Canada and Nova Scotia to price carbon pollution

22 November 2016 (Last Updated November 22nd, 2016 18:30)

The Canadian Minister of Environment and Climate Change Catherine McKenna has announced that the governments of Canada and Nova Scotia have agreed to price carbon pollution and will be working together to negotiate a new equivalency agreement on the accelerated coal phase-out.

The Canadian Minister of Environment and Climate Change Catherine McKenna has announced that the governments of Canada and Nova Scotia have agreed to price carbon pollution and will be working together to negotiate a new equivalency agreement on the accelerated coal phase-out.

McKenna said: “We are extremely pleased that the province of Nova Scotia intends to implement a cap-and-trade system as its approach to pricing carbon pollution.

“Their proposed approach ensures that Nova Scotia will remain a leader in contributing to Canada’s international emissions-reduction target under the Paris Agreement.

"We will be working on an updated equivalency agreement on the accelerated coal phase-out in order to recognise Nova Scotia’s strong action on reducing greenhouse gas (GHG) emissions."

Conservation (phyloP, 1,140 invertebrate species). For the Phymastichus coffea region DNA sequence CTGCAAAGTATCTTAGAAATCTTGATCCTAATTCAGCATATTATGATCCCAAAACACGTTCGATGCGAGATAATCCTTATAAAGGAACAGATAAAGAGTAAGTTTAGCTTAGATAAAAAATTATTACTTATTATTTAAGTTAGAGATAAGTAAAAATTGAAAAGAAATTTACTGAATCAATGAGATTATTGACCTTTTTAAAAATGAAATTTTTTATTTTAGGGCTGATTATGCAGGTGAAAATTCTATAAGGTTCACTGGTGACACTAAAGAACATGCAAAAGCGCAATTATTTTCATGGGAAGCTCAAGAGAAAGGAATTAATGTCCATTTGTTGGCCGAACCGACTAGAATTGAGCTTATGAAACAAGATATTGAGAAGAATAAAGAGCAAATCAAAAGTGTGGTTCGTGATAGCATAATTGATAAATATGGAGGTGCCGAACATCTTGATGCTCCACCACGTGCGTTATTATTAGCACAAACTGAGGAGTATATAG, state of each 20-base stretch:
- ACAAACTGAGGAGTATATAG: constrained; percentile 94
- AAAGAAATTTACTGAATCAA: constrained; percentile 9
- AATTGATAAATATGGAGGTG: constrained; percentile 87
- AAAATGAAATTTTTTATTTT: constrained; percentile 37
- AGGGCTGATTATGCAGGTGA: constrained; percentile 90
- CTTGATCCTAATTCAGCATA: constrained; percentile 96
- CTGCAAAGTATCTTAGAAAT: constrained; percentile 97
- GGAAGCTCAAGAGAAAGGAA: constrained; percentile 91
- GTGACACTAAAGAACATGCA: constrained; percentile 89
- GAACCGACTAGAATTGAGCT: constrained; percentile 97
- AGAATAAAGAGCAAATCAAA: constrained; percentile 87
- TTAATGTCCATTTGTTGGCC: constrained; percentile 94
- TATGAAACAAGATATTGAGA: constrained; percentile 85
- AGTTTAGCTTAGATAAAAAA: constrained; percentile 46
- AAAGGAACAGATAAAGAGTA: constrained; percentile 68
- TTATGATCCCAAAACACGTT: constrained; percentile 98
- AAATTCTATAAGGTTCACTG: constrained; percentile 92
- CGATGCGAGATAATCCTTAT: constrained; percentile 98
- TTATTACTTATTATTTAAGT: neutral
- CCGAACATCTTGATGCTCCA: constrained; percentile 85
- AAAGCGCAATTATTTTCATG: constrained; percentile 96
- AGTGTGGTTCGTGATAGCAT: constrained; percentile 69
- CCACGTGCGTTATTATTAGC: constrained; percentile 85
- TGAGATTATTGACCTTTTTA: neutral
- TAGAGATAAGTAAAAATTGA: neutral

“We will be working on an updated equivalency agreement on the accelerated coal phase-out in order to recognise Nova Scotia’s strong action on reducing greenhouse gas (GHG) emissions.

“Today’s announcement demonstrates our commitment to a collaborative, productive approach to clean growth and climate change and we will continue working with all provinces and territories to build the low-carbon economy of the future.”

As part of the new agreement, Nova Scotia will be implementing a cap-and-trade system for pricing carbon pollution, which aligns with a pan-Canadian approach announced earlier this year.

Nova Scotia will also be adopting a province-wide target, which meets or surpasses Canada’s target of reducing emissions by 30% by 2030.

The Canadian Government also revealed their plans to help accelerate the process of phasing-out traditional coal-fired electricity units.

The new plan will involve accelerating the timelines in existing regulation under the Canadian Environmental Protection Act, 1999 (CEPA).

Nova Scotia is also willing to enter into an updated equivalency agreement with the Government of Canada under section 10 of CEPA, for these new requirements.